mercoledì 13 giugno 2012

Anomalous Presence (everywhere) (not too many, unfortunately)



The title is a little disturbing: Anomalous Presence or presence of Irregular Beings? 
The idea of the exhibitionʼs curators, Carmelo Iaria e Giancarlo Catta arises from the wish to build dialogue attempts  with ancestors and their time. To do this, they introduce, among archaeological finds collected in Museo “Sanna”, some “objects” created by the students of Liceo Artistico “Filippo Figari”, in a sort of connection between the present and the past. 
From 19th May 2012 to 31st August the museum audience will be allowed to admire handmade  products coming from the several workshops that characterize the Liceo Artistico learning curricula: Figurative Art, Architecture and Environments, Design, Audiovisual and Multimedia, Graphics
The dialogue that the curators want to create comes through the anomalous presence of “strange” evidences, and it is clearly determined to provoke a shock capable to enliven a place, like the Museo Sanna, intended, since its beginnings, to preserve works of historical, artistic, archeological and ethnographic value.
The anomalous presence are here represented by odd art works, sometimes little “grotesque” sculptures, belonging to an imaginary world, sometimes “refined” works as result of an accurate project based on the use of fine modern materials, and they all stand by the gravity and the solemnity of the antiquities dating to our remote past.
Part of the temporary exhibition is formed by some prototypes of daily usage tools, as scissors, forks and knives planned by shaping solids software and realized in wood or corian with the aid of prototyping machine; manufactures made by multilayer wood units worked by “traforo” (fretwork) technique or arranged by fixed joint method (without glue or screw) that reproduce  expressive of plastic and architectural values lamps; an architectural model created  keeping as  aim a sustainable housebuilding project, titled A functional employment of an unrestricted area of town (Sassari). The model arranges recreational facilities for young people, and has covered spaces to be used for cultural meetings and exhibitions. There is a library, there are cycle paths among green and water courses.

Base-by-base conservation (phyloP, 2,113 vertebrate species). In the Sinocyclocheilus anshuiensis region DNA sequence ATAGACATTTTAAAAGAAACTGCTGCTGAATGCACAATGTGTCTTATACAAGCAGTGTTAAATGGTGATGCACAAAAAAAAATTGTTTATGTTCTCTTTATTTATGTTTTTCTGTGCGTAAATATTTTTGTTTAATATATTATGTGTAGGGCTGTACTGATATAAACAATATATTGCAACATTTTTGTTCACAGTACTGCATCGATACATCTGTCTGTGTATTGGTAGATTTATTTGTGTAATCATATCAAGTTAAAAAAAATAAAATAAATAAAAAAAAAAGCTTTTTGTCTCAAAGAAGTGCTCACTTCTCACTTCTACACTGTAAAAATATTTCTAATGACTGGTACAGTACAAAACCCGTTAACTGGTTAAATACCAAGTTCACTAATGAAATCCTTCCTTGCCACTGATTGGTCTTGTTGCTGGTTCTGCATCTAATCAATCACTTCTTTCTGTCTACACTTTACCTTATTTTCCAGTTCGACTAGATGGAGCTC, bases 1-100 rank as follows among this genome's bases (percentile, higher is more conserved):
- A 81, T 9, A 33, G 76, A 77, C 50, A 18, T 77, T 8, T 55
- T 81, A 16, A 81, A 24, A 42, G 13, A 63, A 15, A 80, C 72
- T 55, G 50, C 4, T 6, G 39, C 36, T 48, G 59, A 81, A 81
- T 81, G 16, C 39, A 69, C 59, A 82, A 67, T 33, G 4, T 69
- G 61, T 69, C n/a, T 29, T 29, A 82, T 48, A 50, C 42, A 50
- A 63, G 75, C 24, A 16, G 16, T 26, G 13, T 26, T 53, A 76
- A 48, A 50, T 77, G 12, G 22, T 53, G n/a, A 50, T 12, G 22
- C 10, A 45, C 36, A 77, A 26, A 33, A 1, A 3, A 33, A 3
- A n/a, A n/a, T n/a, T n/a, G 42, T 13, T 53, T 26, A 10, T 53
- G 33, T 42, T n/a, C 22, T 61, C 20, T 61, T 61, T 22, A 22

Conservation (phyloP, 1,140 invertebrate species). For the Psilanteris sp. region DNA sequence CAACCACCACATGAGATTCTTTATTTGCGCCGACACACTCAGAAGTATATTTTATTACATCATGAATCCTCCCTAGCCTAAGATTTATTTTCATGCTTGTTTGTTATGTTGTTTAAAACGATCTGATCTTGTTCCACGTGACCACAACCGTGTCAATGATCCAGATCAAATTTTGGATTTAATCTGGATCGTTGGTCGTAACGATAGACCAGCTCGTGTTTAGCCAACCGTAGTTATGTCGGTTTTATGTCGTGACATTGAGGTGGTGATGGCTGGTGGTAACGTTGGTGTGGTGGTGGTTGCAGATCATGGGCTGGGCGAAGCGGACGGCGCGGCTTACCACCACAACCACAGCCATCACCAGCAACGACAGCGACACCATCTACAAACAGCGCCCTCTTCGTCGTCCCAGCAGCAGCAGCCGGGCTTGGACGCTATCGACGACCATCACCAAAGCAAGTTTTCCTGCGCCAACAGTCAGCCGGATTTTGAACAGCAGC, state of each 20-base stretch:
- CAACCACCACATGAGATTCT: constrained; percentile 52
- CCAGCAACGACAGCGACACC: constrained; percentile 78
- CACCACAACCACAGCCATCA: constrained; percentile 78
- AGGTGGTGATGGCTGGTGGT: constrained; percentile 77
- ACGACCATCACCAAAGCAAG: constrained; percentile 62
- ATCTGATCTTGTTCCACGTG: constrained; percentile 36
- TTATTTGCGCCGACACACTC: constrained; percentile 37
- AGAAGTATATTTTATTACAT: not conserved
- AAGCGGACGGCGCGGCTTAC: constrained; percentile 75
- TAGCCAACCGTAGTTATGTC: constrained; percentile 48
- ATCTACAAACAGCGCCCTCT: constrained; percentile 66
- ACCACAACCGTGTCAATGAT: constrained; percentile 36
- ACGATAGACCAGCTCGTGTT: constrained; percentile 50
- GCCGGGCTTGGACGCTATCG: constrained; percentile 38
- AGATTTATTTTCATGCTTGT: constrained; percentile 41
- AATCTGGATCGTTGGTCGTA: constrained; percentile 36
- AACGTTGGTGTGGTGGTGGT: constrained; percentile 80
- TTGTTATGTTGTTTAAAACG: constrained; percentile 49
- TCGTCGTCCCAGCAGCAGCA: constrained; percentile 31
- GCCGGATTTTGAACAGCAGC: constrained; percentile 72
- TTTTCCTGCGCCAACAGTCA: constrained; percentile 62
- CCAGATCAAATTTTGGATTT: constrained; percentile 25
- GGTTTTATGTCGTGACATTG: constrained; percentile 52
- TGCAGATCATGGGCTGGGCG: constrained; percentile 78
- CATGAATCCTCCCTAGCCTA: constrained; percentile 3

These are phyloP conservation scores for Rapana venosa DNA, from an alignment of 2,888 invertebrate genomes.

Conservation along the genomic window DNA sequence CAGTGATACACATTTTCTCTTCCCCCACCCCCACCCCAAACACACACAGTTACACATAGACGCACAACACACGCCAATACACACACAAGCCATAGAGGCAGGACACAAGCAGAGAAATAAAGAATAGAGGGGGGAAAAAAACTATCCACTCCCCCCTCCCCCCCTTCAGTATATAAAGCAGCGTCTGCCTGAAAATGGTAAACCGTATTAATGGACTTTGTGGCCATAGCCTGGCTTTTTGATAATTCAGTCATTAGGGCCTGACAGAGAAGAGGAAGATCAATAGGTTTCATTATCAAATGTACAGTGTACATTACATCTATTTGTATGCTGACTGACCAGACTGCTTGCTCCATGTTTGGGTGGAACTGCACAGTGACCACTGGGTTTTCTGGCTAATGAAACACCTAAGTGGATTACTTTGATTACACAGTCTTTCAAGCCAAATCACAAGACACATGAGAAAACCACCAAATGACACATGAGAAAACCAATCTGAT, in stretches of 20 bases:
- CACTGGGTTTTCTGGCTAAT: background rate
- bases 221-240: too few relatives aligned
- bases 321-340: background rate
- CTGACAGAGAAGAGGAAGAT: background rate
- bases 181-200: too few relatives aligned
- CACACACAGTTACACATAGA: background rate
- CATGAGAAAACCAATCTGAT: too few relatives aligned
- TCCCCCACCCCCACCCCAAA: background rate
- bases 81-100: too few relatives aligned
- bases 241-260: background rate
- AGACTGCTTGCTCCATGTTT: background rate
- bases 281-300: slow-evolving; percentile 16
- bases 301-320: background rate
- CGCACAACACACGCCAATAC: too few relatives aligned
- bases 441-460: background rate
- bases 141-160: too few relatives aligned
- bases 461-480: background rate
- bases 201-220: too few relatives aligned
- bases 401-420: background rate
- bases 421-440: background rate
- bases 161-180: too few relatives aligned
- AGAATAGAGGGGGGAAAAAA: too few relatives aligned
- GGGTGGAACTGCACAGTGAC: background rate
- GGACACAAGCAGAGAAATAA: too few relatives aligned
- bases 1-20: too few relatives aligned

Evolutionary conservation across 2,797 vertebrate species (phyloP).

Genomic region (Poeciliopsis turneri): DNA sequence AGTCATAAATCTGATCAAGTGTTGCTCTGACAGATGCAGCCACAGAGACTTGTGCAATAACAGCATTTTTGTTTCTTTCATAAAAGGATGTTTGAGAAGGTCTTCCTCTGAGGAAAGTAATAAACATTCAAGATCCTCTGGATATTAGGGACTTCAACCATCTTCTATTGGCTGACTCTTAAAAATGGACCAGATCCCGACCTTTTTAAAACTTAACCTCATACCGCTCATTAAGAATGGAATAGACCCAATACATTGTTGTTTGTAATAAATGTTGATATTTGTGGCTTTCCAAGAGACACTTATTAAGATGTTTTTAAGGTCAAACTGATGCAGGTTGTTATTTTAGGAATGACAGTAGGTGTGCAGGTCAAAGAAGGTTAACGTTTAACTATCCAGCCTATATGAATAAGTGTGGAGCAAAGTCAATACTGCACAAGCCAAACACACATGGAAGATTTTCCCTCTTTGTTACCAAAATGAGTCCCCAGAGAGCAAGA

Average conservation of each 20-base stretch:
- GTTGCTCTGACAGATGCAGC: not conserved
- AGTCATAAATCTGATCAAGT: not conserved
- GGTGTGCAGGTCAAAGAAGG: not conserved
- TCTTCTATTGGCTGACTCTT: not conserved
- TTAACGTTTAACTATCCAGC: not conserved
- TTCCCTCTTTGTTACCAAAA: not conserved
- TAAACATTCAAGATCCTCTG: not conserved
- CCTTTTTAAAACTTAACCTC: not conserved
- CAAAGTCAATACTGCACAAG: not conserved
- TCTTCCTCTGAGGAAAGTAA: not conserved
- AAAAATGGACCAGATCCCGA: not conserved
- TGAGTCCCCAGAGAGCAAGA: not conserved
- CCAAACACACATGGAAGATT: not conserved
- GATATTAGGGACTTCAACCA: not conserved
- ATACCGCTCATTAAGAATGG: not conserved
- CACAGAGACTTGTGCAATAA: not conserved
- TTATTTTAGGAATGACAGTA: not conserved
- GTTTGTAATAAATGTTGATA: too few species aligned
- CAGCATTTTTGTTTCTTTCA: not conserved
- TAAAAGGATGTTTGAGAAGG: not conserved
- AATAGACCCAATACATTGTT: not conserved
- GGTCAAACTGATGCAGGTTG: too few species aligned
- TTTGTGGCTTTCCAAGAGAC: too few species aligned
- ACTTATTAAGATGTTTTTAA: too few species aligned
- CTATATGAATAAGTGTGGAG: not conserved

Continuing your visit you can also run into paper sculptures - origàmi - inspired by Alighiero Boettiʼs works. 
It is clear that you are not called to follow an itinerary on theme or on time of each object showed, but you can get from them and from their unusual association, the sense of surprise, of estrangement from the real world. 
Visitors are invited to move along different visual spurs arising from the temporary show of handicrafts and they are brought through an imaginary and amazing  journey crowded by “little astonished faces that stare at them from the showcase”,  or they can be startled by an “improbable” paper dress. Some of the dresses displayed for this occasion in the Museum rooms, are not made of precious cloth but of recycled materials, as lace find in grannyʼs trunk, or old curtains, all of them embellished by waste of plastic that substitutes shining paillettes. But there are also original works of the loom that preserve strong links with traditional Sardinian weaving.